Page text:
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Host-Associated Bacterial Communities Vary Between Daphnia galeata Genotypes but Not by Host Genetic Distance


Host genotype may shape host-associated bacterial communities (commonly referred to as microbiomes). We sought to determine (a) whether bacterial communities vary among host genotypes in the water flea Daphnia galeata and (b) if this difference is driven by the genetic distance between host genotypes, by using D. galeata genotypes hatched from sediments of different time periods. We used 16S amplicon sequencing to profile the gut and body bacterial communities of eight D. galeata genotypes hatched from resting eggs; these were isolated from two distinct sediment layers (dating to 1989 and 2009) of a single sediment core of the lake Greifensee, and maintained in a common garden in laboratory cultures for 5 years. In general, bacterial community composition varied in both the Daphnia guts and bodies; but not between genotypes from different sediment layers. Specifically, genetic distances between host genotypes did not correlate with beta diversity of bacterial communities in Daphnia guts and bodies. Our results indicate that Daphnia bacterial community structure is to some extent determined by a host genetic component, but that genetic distances between hosts do not correlate with diverging bacterial communities.


Bacterial communities that reside within animal hosts are a powerful force influencing the biology of their hosts. The extent of bacterial communities’ influence on host life history, physiology, and behavior has long been a subject of investigation. Across the animal kingdom, host-associated bacteria may play a nutritional role [1], promote developmental processes in the host [2], and aid hosts in acclimating to ecological stressors such as low temperatures [3] and colonization resistance against invading natural pathogens [4]. Associated bacterial communities are also implicated in mediating their hosts’ adaptation to selection pressures through their variation across host genotypes [5, 6]. Host-associated microbes may be vertical transmitted directly through a variety of specialized mechanisms involving depositing microbes in or on the egg [7] or indirectly by parents altering the environment offspring are exposed to [8].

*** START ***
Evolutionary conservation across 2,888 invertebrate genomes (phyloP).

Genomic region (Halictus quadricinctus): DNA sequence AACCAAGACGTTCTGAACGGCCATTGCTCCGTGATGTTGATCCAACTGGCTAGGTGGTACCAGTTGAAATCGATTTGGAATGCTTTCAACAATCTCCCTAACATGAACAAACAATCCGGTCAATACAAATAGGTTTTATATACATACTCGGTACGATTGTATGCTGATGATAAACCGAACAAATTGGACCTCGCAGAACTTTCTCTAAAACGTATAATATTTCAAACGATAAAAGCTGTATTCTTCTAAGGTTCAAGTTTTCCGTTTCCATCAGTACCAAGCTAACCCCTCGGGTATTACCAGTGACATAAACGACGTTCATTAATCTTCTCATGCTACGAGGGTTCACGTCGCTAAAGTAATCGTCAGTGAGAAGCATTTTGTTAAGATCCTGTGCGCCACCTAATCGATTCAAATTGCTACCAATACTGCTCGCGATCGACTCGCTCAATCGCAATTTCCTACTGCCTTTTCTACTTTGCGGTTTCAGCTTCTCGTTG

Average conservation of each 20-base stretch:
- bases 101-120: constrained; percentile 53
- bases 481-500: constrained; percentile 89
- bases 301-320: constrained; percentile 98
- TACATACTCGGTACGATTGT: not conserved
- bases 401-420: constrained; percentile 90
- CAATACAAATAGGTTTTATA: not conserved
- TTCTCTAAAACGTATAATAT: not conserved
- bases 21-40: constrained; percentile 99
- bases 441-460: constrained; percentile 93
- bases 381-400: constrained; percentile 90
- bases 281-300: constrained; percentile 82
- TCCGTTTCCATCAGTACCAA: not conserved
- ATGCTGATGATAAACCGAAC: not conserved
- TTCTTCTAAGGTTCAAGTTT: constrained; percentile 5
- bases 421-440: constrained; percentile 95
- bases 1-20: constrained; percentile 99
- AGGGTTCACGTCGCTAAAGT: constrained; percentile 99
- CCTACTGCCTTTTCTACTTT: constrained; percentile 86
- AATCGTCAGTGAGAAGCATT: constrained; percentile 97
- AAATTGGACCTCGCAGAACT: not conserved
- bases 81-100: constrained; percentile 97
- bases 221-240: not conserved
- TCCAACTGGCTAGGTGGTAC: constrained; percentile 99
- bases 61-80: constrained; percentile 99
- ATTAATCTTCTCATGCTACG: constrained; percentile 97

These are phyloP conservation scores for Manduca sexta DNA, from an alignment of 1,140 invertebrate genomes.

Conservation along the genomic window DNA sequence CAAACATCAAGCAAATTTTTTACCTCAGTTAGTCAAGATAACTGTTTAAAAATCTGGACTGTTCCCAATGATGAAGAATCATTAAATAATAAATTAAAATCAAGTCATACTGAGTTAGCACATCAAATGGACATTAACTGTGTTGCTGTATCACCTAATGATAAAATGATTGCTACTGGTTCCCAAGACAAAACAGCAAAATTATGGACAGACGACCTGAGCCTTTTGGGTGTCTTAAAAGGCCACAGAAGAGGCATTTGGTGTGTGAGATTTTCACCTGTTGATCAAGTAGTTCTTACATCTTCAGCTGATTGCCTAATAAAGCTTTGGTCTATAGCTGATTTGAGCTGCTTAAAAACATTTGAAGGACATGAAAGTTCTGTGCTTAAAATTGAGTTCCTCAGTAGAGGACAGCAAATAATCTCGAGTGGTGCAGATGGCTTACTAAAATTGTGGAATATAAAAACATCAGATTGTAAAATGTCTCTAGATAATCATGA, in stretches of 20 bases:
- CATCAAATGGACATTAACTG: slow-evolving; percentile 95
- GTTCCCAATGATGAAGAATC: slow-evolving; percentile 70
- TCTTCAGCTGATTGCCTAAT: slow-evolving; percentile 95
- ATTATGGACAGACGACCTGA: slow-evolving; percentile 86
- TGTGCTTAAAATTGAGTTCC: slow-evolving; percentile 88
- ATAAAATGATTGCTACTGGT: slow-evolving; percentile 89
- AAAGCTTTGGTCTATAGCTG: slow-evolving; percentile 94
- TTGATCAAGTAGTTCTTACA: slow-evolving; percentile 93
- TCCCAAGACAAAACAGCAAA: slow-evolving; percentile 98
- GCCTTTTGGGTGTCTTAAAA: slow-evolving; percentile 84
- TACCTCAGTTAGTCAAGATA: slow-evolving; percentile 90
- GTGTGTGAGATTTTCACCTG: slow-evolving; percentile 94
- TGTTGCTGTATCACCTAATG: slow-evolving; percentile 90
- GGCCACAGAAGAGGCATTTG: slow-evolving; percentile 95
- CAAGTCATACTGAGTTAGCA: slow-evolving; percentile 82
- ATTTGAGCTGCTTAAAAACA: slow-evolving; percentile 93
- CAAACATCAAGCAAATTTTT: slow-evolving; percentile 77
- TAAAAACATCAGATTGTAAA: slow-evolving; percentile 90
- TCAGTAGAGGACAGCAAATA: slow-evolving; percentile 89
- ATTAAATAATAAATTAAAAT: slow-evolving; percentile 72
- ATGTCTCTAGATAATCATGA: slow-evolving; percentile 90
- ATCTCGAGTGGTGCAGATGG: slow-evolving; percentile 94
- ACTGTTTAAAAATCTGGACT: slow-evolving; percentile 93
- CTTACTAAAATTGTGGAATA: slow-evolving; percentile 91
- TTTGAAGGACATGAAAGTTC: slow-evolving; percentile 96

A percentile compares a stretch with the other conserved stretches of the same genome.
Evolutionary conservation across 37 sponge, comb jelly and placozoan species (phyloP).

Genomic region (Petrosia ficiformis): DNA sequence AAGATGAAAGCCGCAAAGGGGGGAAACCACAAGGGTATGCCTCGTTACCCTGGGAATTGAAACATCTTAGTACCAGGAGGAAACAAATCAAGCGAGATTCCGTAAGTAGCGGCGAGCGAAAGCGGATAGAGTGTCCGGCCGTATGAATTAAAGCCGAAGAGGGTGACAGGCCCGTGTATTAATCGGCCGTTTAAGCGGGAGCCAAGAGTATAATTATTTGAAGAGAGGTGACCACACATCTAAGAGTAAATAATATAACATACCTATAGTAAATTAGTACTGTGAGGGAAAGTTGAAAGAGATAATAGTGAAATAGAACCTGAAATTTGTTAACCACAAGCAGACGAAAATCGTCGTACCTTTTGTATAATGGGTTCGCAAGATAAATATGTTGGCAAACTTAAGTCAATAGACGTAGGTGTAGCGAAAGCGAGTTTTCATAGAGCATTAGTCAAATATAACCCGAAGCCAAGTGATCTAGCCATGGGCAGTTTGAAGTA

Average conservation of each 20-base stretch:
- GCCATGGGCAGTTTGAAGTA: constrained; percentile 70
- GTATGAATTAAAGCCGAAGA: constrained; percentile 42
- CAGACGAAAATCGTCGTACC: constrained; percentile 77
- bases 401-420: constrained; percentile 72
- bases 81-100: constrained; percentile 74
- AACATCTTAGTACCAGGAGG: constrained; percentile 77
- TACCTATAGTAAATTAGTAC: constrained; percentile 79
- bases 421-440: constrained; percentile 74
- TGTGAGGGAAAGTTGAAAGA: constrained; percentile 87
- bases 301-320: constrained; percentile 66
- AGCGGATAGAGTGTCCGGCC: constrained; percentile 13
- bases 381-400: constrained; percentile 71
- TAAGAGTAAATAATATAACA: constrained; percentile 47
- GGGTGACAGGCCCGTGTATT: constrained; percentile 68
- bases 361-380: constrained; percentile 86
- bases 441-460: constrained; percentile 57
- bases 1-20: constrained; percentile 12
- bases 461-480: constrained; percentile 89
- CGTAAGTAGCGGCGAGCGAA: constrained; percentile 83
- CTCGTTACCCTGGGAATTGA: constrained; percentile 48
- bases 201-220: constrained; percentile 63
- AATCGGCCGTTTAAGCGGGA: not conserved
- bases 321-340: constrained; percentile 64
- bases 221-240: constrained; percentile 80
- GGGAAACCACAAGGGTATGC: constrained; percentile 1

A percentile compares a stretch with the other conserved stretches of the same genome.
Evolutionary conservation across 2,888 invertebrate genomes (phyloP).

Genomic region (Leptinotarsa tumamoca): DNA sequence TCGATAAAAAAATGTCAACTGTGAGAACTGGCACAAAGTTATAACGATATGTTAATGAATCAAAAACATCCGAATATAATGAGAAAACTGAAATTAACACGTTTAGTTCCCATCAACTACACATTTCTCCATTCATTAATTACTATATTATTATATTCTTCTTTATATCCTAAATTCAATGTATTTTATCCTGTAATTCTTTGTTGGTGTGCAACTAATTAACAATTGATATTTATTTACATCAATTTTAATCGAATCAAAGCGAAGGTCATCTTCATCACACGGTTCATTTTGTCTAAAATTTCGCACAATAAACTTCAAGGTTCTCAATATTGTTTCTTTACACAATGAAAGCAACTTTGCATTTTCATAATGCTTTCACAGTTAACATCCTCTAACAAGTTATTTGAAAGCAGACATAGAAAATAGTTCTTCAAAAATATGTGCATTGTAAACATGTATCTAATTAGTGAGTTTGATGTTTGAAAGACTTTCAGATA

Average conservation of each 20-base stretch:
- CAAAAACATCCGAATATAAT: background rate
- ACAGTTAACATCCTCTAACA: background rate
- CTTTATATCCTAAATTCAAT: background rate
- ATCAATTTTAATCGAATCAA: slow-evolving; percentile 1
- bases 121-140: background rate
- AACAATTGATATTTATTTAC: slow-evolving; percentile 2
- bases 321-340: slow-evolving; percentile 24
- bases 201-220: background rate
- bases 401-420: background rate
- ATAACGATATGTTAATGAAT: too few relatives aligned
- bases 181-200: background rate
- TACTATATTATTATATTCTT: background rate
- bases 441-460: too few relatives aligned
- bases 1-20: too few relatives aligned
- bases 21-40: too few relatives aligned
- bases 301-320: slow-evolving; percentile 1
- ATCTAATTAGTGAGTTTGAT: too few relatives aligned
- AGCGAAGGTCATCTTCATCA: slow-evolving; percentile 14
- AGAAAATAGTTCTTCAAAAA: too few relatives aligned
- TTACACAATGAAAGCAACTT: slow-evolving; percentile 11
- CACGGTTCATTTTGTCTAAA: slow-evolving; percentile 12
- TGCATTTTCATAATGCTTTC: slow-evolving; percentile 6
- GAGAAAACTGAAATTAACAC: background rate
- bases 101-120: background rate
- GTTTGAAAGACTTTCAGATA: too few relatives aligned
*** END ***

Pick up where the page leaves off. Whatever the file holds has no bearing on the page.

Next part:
Despite the documented benefits of host-associated microbiota in a wide range of animal hosts, signatures of phylosymbiosis between host species and host-associated microbial community structure vary between different groups of animals. For instance, there is almost no association between microbial communities and avian host species or genotype structure [9] while marine invertebrate species show varying degrees of host genetic versus environmental forces influencing the structure of their associated microbial communities [10]. Genome-wide association studies in humans and mice have reported various genomic loci playing significant roles in host-associated microbial community composition [11, 12], which are generally involved in either host immunity or various lipid or carbohydrate metabolism pathways. In the aquatic snail Biomphalaria glabrata, genotypic variation at a single locus involved in pathogen recognition is responsible for an altered host-associated bacterial community [13]. However, these studies generally report varying degrees of host genetic versus environmental (e.g., diet) influence on host-associated microbial community structures. Hence, more studies in more diverse animal models are required to elucidate the role of deterministic forces such as host genetics in host-associated microbial community structure to better understand its role in host ecology and evolution [14].

The freshwater crustacean Daphnia is a well-established model system in ecology and evolutionary biology and is a particularly compelling system to investigate host bacterial community dynamics, both within an individual host and on host populations [15]. Studies in Daphnia magna indicate that host-associated bacterial communities are generally required for survival, reproduction, and nutrition [16]. Daphnia-associated bacteria also influence ecologically relevant traits such as tolerance to cyanobacteria [17, 18], host embryonic development [19], and overall ecological success [20]. The community composition of gut bacteria in D. magna is influenced by both the host genotype and by a variation in environmental bacteria [21, 22]. However, the extent of host genotype influence on Daphnia bacterial communities is debated, with a laboratory study revealing no variation in whole D. magna bacterial communities by host genotype [23] and a recent mesocosm study showing no variation by host genotype in D. magna gut bacterial communities raised in natural lake water [24].

Paleo-genetic reconstruction studies suggest that the genetic architecture of Daphnia populations varies by sediment depth and reflects responses to environmental stressors over time [27]. The bacterial communities associated with Daphnia-resting eggs deposited in the sediment have a beneficial effect on the survival of Daphnia hatched from those eggs, and may be required for the establishment of clonal lines [19]. However, no studies so far have utilized naturally occurring genetic variation among Daphnia across sediment depth to address host genotypic variation as a determinant of composition of bacterial communities in Daphnia. Also, studies investigating variation of the bacterial community associated specifically with the Daphnia tissue excluding the gut (e.g., filtering apparatus) are few, though these other associated bacteria may play a role in ecosystem level processes such as transfer of dissolved organic matter across the food web [28].